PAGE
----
Home
Search transcripts:    Advanced Search
Notable New     Yorkers
Select     Notable New Yorker
John B. OakesJohn B. Oakes
Photo Gallery
Transcript

Part:         Session:         Page of 512

objective reporting by throwing in their own views, views that I agreed with completely but I didn't think really should appear in news accounts. I may have even talked about that to the publisher. The basic fact is that I certainly was greatly influenced in my own views about the evolution of this awful war and more and more that the South Vietnamese government was not the kind of government that the United States should be alarmingly increasing its military support for. The U.S. direction should be the other way. And it was as early as this period that we're talking about, '63 but surely by '64 this really came to a head, when we became more and more explicitly critical of the way Johnson was conducting the war. That's about the best answer I can give to the question you asked.

Q:

I was wondering --

Oakes:

Does it answer your question?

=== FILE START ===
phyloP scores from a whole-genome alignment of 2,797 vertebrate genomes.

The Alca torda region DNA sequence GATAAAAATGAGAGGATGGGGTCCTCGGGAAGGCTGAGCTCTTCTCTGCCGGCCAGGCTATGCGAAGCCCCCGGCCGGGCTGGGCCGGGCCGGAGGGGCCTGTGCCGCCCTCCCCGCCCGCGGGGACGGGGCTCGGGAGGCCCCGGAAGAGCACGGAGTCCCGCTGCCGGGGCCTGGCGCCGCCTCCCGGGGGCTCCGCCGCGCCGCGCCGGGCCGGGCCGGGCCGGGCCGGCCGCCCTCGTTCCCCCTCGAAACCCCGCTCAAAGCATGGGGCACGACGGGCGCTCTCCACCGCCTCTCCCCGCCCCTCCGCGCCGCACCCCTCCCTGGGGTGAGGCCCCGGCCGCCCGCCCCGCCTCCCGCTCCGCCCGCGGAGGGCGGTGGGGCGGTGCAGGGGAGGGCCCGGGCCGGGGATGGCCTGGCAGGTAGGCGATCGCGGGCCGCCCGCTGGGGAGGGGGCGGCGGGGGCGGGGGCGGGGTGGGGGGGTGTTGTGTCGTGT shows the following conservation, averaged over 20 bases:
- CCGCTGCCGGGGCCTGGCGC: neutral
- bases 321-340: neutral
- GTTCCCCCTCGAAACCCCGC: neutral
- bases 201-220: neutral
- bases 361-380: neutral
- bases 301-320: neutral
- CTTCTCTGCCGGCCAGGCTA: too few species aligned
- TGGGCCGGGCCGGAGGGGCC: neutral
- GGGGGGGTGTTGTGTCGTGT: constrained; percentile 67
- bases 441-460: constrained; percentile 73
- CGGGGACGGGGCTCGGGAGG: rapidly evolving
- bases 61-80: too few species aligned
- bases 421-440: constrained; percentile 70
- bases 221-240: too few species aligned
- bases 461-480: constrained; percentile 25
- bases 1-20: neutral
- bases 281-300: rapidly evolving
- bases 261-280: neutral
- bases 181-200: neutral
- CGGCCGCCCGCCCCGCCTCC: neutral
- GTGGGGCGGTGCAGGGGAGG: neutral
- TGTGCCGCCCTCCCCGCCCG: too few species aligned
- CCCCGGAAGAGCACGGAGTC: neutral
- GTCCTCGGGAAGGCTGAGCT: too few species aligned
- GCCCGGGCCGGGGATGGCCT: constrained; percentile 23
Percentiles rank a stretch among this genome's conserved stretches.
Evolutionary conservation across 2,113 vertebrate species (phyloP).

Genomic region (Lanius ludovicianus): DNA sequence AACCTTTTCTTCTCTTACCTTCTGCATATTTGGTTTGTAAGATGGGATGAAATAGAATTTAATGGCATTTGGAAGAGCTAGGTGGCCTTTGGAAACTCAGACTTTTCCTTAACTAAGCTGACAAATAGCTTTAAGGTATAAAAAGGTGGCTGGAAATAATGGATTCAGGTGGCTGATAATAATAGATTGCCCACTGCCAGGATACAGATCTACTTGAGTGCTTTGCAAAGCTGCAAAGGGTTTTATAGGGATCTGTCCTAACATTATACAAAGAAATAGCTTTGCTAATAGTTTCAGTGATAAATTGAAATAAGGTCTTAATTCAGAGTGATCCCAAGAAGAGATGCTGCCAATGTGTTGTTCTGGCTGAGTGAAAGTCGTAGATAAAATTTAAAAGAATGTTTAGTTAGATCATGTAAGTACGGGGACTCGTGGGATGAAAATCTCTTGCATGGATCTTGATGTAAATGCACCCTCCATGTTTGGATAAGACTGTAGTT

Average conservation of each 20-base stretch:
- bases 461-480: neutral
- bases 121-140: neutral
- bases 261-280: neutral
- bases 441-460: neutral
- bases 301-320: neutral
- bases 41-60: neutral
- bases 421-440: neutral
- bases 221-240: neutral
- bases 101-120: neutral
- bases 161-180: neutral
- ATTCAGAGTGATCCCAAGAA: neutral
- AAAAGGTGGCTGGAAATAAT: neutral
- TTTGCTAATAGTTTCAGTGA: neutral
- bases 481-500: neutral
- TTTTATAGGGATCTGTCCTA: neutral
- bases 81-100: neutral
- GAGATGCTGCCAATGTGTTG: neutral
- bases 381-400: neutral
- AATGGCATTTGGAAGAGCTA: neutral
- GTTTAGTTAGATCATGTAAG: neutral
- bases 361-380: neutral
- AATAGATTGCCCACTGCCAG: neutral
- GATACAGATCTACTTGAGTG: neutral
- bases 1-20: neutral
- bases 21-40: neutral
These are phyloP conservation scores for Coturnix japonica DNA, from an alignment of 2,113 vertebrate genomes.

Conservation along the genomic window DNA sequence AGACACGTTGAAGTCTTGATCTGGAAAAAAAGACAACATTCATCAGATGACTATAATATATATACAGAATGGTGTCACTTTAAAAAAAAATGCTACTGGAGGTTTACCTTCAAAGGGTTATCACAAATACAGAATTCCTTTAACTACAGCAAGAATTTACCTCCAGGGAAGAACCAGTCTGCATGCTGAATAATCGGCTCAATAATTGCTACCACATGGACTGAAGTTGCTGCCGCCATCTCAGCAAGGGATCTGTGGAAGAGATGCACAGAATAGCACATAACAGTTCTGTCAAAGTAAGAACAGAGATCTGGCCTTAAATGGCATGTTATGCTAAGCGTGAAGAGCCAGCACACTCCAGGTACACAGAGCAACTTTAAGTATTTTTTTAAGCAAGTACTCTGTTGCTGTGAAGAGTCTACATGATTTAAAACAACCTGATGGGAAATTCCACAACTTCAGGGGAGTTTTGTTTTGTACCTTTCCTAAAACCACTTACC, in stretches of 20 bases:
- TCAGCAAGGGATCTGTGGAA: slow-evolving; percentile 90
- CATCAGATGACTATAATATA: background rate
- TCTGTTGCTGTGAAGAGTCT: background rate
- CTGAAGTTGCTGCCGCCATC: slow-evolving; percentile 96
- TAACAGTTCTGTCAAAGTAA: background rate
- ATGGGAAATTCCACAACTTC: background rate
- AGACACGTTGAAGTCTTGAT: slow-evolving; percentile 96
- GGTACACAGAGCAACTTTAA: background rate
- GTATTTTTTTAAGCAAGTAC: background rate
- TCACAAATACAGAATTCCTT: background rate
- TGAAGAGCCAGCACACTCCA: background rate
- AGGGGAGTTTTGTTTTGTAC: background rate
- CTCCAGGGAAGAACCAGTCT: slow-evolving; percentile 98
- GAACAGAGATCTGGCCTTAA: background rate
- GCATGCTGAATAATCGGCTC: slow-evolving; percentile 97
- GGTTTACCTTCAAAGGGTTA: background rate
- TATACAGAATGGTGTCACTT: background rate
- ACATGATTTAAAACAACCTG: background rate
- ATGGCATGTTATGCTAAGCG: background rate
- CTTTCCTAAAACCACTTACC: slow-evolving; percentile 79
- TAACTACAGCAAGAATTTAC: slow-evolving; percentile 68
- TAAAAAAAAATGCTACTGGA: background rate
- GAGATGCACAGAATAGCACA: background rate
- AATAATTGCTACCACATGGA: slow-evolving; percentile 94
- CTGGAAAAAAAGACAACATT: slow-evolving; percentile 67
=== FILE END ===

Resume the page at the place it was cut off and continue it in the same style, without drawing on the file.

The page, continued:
Q:

It answers one part of the question. The other part of the question was if you had any information, say, following [Senator] Mike Mansfield's visit or other fact-finding tours to Vietnam in the early period, if you had any information that there was a split on policy within the administration; if you had any sources outside the Times itself that were confirming that there was indeed disagreement, even in the Kennedy administration; and if you had any contact with that administration or with Kennedy on this issue as you were getting sharper -- more and more sharply critical.

Oakes:

Well, I'm quite sure, from this distance of more than thirty years, I'm quite sure that I was aware of this from the people that I knew. And, although I have no specific recollection and I cannot state to you that I specifically remember it, I did know Mike



© 2006 Columbia University Libraries | Oral History Research Office | Rights and Permissions | Help